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Written on the Body: David Cronenberg?s Eastern Promises

The Stop Smiling Film Review

(Focus Features)

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Friday, September 14, 2007



Eastern Promises
Directed by David Cronenberg
(Focus Features)

Reviewed by Mark Asch

Much of the naysaying against A History of Violence has concerned the level of moral ambiguity in the protagonist’s violent acts: Are his homicides too justifiable? Is their presentation insufficiently unpalatable? I never had any problems with the film on those grounds: With every flayed cut-in and queasy bone-snap, David Cronenberg’s gross-out chops sold me on the implicit horror of What a Man’s Gotta Do. Viggo Mortensen’s Tom Stall/Crazy Joey may be “good at killing,” but it’s not easy, and certainly not pretty. In the winter-cold opening scene of Cronenberg’s latest, Eastern Promises, the semi-retarded nephew of a barber murders a customer with his uncle’s razor, sawing back and forth across his throat as if at a fatty piece of meat, before mercifully reaching the jugular.

Then again, my cringing doesn’t negate the responses of those who cried out or giggled or got off: nothing in cinema elicits a more subjective response than a depiction of the human body involved in a sexual or violent act. Who’s to proclaim the proper response to the centerpiece of Eastern Promises, a fight sequence in the steam room of a Russian bathhouse, in which a primally naked Mortensen — Cronenberg’s Vitruvian Man, virile and exposed — fends off, climbs atop, and kills two knife-wielding Chechen assassins? Certainly not this gasping critic, any more than my fellow audience members who clapped in delight or shock, or the one who intoned, with self-satisfied sarcasm “Ouch.” And certainly not Cronenberg himself, whose staging of the fight renders his audience hyperaware of both the power and vulnerability of the human form. (André Bazin famously favored continuous takes and deep-focus cinematography for their resemblance to reality, in all its ambiguity — wonder what he thought of nudity?)

About that bathhouse: Mortensen, playing Nikolai Luzhin, a chauffeur/fixer for a London family of the Russian mob, is there on a business meeting, with a prospective partner who prefers the baths to conference rooms because “you can see [the other man’s] tattoos.” A charming euphemism, for nakedness both literal and figurative: as a cop explains later, in the Russian criminal brotherhood (the Vory v Zakone), a man’s tattoos symbolize his status and history. On the posters for Eastern Promises, Mortensen’s tattooed hands loom over the tagline “Every sin leaves a mark” — apparently even the marketing department is hip to Cronenberg’s reputation as The Body Artist, chronicler of the transformations of the human soul as they are writ on, or by, the skin, tissue, bones. (Cronenberg started out making horror movies; he knows what we look like all the way inside.) When Nikolai is tattooed with the stars signifying his ascension to the top of the family hierarchy — by the decree of boss and surrogate father Armin Mueller-Stahl, much to the petulance of the boss’s actual, dissolute son Vincent Cassel — a nearly nude Mortensen reclines on a blood red couch, in a room lit like a Rembrandt, while a tattoo artist draws on his chest. Anointing the body of the Son.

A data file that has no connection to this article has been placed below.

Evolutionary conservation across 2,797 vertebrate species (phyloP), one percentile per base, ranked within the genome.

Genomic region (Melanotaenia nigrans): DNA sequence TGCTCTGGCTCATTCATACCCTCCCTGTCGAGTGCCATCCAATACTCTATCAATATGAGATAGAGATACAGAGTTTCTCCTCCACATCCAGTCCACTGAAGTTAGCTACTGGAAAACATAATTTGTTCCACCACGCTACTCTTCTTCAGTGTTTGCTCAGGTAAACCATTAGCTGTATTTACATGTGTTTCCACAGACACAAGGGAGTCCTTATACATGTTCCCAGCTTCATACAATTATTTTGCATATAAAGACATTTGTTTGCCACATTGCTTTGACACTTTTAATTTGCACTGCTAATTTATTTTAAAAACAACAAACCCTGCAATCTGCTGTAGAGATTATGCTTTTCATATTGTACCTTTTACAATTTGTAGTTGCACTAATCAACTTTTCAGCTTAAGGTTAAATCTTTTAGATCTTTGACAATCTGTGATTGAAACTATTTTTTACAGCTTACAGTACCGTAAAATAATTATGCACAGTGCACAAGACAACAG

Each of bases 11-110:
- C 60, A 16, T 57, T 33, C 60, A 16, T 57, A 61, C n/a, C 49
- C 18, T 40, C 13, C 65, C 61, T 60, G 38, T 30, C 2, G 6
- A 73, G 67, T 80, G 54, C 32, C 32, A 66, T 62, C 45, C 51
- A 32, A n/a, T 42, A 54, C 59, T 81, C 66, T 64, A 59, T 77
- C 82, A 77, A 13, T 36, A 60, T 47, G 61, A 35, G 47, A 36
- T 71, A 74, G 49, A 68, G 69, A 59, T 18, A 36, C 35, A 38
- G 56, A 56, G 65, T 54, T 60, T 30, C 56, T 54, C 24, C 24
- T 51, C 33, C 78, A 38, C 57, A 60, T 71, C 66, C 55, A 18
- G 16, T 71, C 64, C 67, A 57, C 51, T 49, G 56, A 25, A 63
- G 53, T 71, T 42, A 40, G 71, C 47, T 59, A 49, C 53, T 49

The thing about tattoos, though, is that they often cover up other tattoos. Cronenberg and Mortensen have talked about their discovery of the Russian mob’s language of flesh, and their insistence that screenwriter Steve Knight work more of it into his script. It's a script that, much of the time, plays like a Sunday magazine exposé Babelfished via Bob McKee’s Story: Days before Christmas, nurse Naomi Watts, she of the comfortable white, middle-class existence, delivers via emergency C-section the daughter of a dying 14-year-old Eastern bloc sex slave. Drawn to the motherless daughter (in a bit of bonding-via-dramatic device, she’s just had a miscarriage, making her a daughterless mother), and armed with the deceased’s diary (who at least could read, write and find the time to make regular entries between all the sexual exploitation), Watts discovers, on behalf of a presumably white, middle-class audience, the seamy underside of How the Other Half Lives.

For Mortensen’s part, he’s once again a seemingly moral man performing (or complicit in) acts of ambiguous morality, but Knight throws in a twist that scrambles the movie’s moral compass so late in the game, so perfunctorily and so pointlessly, as to render any final reckoning incoherent. But, lest we savage a screenwriter to salvage an auteur, let us at least note that Cronenberg’s deployment of Howard Shore’s damp score (even during voiceover excerpts from the diary of a dead teenage prostitute) hits the same generic marks as their collaboration in A History of Violence, with none of the quotation marks; that under his direction, Peter Suschitzky’s cinematography (warm and neutral for Watts’s apartment, broodingly dark for the Russian milieu) buys into Knight’s Two Londons schematic; and that, on Knight’s side of the ledger, the archetypal dynamic between Mortensen, Mueller-Stahl, and Cassel is anchored by flavorsome dialogue, well-delivered in low Russian and accented English.

If you look through the portfolios of lesser tattoo artists, you’ll see what a non-artful cover-up job looks like: less transformation than superimposition. This is the failing of Eastern Promises, and its fascination: It’s naked. You can see its tattoos.

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